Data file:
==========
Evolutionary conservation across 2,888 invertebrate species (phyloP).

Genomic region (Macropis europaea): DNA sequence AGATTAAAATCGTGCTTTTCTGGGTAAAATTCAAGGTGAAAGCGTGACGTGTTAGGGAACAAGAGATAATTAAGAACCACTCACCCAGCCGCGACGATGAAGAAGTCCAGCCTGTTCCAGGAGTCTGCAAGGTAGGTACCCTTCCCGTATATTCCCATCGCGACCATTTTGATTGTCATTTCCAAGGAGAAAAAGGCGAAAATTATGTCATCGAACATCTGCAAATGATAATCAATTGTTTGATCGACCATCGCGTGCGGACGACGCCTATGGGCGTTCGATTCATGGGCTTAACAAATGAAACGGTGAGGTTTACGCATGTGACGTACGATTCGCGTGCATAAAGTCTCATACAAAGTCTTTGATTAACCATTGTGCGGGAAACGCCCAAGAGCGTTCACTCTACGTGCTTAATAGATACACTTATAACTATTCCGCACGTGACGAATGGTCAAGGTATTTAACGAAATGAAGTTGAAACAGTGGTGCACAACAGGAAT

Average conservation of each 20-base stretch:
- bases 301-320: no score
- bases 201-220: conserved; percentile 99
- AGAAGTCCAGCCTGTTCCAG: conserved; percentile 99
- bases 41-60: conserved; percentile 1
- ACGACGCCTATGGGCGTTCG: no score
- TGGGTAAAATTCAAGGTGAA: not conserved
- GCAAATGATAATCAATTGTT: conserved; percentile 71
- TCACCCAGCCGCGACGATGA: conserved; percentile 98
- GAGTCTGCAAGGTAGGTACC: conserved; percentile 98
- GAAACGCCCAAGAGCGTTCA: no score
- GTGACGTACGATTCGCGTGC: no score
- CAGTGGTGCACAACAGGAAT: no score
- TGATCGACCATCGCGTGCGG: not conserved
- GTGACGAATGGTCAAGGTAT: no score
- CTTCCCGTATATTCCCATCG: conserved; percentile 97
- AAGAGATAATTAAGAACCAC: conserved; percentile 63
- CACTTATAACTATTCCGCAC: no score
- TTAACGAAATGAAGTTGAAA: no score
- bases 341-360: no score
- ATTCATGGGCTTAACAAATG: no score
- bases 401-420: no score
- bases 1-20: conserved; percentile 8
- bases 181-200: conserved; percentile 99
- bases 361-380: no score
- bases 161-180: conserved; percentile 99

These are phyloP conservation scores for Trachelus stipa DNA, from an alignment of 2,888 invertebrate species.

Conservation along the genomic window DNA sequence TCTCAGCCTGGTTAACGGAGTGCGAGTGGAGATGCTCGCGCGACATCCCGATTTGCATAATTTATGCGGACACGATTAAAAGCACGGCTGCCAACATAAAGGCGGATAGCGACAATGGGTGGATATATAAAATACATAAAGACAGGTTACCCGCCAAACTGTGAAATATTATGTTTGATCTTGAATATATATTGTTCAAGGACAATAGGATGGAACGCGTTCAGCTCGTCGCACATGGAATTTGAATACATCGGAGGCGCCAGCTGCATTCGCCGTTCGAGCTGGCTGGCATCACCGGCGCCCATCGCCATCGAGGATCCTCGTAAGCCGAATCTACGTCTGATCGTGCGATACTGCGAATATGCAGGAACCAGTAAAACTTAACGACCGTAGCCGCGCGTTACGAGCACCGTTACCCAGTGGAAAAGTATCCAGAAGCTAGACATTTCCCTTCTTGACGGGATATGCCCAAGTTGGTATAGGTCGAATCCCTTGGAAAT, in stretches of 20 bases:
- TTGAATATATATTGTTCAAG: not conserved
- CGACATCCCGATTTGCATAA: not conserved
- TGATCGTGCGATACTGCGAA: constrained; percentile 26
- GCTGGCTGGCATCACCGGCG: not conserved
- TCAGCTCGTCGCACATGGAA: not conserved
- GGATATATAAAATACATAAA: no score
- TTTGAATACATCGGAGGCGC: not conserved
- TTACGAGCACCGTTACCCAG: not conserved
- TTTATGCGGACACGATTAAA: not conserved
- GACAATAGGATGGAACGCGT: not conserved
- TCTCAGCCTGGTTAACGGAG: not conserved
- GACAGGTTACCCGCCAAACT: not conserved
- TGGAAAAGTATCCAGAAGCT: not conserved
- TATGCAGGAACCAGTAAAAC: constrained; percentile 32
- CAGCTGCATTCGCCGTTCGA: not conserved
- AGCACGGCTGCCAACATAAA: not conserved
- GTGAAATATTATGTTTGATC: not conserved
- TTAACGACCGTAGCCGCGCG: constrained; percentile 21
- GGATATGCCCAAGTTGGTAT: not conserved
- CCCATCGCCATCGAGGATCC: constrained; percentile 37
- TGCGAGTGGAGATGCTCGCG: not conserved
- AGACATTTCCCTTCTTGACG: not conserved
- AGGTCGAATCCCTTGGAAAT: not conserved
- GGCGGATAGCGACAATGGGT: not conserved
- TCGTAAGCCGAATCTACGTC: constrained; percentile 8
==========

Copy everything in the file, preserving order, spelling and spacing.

Evolutionary conservation across 2,888 invertebrate species (phyloP).

Genomic region (Macropis europaea): DNA sequence AGATTAAAATCGTGCTTTTCTGGGTAAAATTCAAGGTGAAAGCGTGACGTGTTAGGGAACAAGAGATAATTAAGAACCACTCACCCAGCCGCGACGATGAAGAAGTCCAGCCTGTTCCAGGAGTCTGCAAGGTAGGTACCCTTCCCGTATATTCCCATCGCGACCATTTTGATTGTCATTTCCAAGGAGAAAAAGGCGAAAATTATGTCATCGAACATCTGCAAATGATAATCAATTGTTTGATCGACCATCGCGTGCGGACGACGCCTATGGGCGTTCGATTCATGGGCTTAACAAATGAAACGGTGAGGTTTACGCATGTGACGTACGATTCGCGTGCATAAAGTCTCATACAAAGTCTTTGATTAACCATTGTGCGGGAAACGCCCAAGAGCGTTCACTCTACGTGCTTAATAGATACACTTATAACTATTCCGCACGTGACGAATGGTCAAGGTATTTAACGAAATGAAGTTGAAACAGTGGTGCACAACAGGAAT

Average conservation of each 20-base stretch:
- bases 301-320: no score
- bases 201-220: conserved; percentile 99
- AGAAGTCCAGCCTGTTCCAG: conserved; percentile 99
- bases 41-60: conserved; percentile 1
- ACGACGCCTATGGGCGTTCG: no score
- TGGGTAAAATTCAAGGTGAA: not conserved
- GCAAATGATAATCAATTGTT: conserved; percentile 71
- TCACCCAGCCGCGACGATGA: conserved; percentile 98
- GAGTCTGCAAGGTAGGTACC: conserved; percentile 98
- GAAACGCCCAAGAGCGTTCA: no score
- GTGACGTACGATTCGCGTGC: no score
- CAGTGGTGCACAACAGGAAT: no score
- TGATCGACCATCGCGTGCGG: not conserved
- GTGACGAATGGTCAAGGTAT: no score
- CTTCCCGTATATTCCCATCG: conserved; percentile 97
- AAGAGATAATTAAGAACCAC: conserved; percentile 63
- CACTTATAACTATTCCGCAC: no score
- TTAACGAAATGAAGTTGAAA: no score
- bases 341-360: no score
- ATTCATGGGCTTAACAAATG: no score
- bases 401-420: no score
- bases 1-20: conserved; percentile 8
- bases 181-200: conserved; percentile 99
- bases 361-380: no score
- bases 161-180: conserved; percentile 99

These are phyloP conservation scores for Trachelus stipa DNA, from an alignment of 2,888 invertebrate species.

Conservation along the genomic window DNA sequence TCTCAGCCTGGTTAACGGAGTGCGAGTGGAGATGCTCGCGCGACATCCCGATTTGCATAATTTATGCGGACACGATTAAAAGCACGGCTGCCAACATAAAGGCGGATAGCGACAATGGGTGGATATATAAAATACATAAAGACAGGTTACCCGCCAAACTGTGAAATATTATGTTTGATCTTGAATATATATTGTTCAAGGACAATAGGATGGAACGCGTTCAGCTCGTCGCACATGGAATTTGAATACATCGGAGGCGCCAGCTGCATTCGCCGTTCGAGCTGGCTGGCATCACCGGCGCCCATCGCCATCGAGGATCCTCGTAAGCCGAATCTACGTCTGATCGTGCGATACTGCGAATATGCAGGAACCAGTAAAACTTAACGACCGTAGCCGCGCGTTACGAGCACCGTTACCCAGTGGAAAAGTATCCAGAAGCTAGACATTTCCCTTCTTGACGGGATATGCCCAAGTTGGTATAGGTCGAATCCCTTGGAAAT, in stretches of 20 bases:
- TTGAATATATATTGTTCAAG: not conserved
- CGACATCCCGATTTGCATAA: not conserved
- TGATCGTGCGATACTGCGAA: constrained; percentile 26
- GCTGGCTGGCATCACCGGCG: not conserved
- TCAGCTCGTCGCACATGGAA: not conserved
- GGATATATAAAATACATAAA: no score
- TTTGAATACATCGGAGGCGC: not conserved
- TTACGAGCACCGTTACCCAG: not conserved
- TTTATGCGGACACGATTAAA: not conserved
- GACAATAGGATGGAACGCGT: not conserved
- TCTCAGCCTGGTTAACGGAG: not conserved
- GACAGGTTACCCGCCAAACT: not conserved
- TGGAAAAGTATCCAGAAGCT: not conserved
- TATGCAGGAACCAGTAAAAC: constrained; percentile 32
- CAGCTGCATTCGCCGTTCGA: not conserved
- AGCACGGCTGCCAACATAAA: not conserved
- GTGAAATATTATGTTTGATC: not conserved
- TTAACGACCGTAGCCGCGCG: constrained; percentile 21
- GGATATGCCCAAGTTGGTAT: not conserved
- CCCATCGCCATCGAGGATCC: constrained; percentile 37
- TGCGAGTGGAGATGCTCGCG: not conserved
- AGACATTTCCCTTCTTGACG: not conserved
- AGGTCGAATCCCTTGGAAAT: not conserved
- GGCGGATAGCGACAATGGGT: not conserved
- TCGTAAGCCGAATCTACGTC: constrained; percentile 8